Whiteflies are not true flies as they are relatives of mealy bugs, scales and aphids. There are several species of whiteflies feeding on brassicas and other vegetables, and can be especially difficult to control. Two of the most important species are the greenhouse whitefly Trialeurodes vaporariorum and the sweet potato whitefly Bemisia tabaci. Adult whiteflies are approximately equal to or less than the size of aphids and have white moth-like wings. They have a white, waxy coating and hold their wings parallel to the leaf surface. The eggs are laid on the undersides of leaves. They are cone-shaped and range in color depending on species from dark gray to burnt orange. Immature whiteflies are white, flat and oval shaped immobile nymph and they feed on the undersides of leaves. They have no legs and can be mistaken for scale insects at certain times. Both adults and immatures have piercing-sucking mouthparts and cause damage by removing plant sap, producing honeydew (a sugary liquid) and transmitting diseases. Both the nymphs and adults fly cause physical damage to the host plants, and attack the leaves, buds and stems sucking the plant juice. Without control measure, the infested plants turn yellow, growth become stunted and ultimately die. Some species of whiteflies can become serious pests of certain vegetable crops or greenhouse plants and when a heavily infested plant is disturbed, white clouds of winged adults fly into the air.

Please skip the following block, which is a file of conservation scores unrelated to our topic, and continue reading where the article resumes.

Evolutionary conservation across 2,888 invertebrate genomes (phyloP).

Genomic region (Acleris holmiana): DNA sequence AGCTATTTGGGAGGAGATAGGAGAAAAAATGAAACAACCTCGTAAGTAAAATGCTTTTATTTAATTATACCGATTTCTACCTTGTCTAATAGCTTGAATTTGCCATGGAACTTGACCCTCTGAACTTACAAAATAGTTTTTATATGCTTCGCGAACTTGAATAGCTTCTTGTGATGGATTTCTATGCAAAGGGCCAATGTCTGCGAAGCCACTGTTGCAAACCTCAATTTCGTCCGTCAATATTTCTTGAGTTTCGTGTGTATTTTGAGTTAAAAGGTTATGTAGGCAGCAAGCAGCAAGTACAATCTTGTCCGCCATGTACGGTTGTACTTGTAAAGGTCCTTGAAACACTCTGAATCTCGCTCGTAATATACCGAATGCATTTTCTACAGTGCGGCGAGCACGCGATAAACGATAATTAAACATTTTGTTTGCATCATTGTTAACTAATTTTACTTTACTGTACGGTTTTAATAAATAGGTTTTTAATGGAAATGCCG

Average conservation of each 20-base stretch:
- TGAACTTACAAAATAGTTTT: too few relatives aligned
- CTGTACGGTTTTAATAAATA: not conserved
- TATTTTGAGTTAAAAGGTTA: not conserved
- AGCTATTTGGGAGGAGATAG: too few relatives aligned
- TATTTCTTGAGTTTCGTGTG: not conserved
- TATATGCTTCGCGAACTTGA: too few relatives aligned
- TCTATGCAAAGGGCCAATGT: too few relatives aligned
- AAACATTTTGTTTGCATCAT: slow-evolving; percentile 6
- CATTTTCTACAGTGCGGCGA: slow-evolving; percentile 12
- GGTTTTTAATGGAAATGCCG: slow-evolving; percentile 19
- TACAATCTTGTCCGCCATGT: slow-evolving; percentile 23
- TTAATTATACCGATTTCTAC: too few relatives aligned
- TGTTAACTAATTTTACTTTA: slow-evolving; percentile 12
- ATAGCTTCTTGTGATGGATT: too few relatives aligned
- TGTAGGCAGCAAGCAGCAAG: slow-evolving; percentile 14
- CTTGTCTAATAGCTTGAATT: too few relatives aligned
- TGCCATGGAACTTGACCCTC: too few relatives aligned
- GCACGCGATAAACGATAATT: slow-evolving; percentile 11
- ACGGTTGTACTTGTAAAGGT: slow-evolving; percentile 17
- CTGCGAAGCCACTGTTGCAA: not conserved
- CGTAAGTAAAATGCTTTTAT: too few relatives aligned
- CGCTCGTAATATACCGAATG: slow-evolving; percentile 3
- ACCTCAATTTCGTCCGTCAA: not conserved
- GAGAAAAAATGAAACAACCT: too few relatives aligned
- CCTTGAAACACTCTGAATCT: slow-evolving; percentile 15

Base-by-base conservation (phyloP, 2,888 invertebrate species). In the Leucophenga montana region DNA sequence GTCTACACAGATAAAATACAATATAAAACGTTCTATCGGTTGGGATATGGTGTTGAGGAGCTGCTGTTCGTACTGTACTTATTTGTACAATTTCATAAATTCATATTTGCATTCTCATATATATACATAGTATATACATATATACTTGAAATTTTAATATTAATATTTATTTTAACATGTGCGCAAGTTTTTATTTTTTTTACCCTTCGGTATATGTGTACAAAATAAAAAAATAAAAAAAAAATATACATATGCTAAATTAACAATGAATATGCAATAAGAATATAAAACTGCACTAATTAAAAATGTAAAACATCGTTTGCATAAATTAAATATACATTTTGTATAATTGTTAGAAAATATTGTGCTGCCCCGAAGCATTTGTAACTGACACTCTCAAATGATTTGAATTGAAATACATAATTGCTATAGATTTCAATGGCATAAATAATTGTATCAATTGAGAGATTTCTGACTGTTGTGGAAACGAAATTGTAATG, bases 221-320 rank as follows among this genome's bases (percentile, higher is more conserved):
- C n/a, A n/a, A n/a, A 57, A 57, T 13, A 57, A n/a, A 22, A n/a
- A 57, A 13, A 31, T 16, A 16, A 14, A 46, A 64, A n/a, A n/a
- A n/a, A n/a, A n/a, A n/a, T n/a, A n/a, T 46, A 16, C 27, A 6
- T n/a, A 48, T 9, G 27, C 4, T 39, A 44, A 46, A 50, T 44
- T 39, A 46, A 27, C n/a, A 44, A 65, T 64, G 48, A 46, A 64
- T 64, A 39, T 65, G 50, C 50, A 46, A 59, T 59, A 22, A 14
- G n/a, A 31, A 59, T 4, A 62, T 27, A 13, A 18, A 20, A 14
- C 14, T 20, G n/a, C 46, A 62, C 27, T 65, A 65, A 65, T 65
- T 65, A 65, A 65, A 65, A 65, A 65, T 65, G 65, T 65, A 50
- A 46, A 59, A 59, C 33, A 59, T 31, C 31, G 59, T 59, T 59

Leaf hopper (Cicadellidae: Homoptera)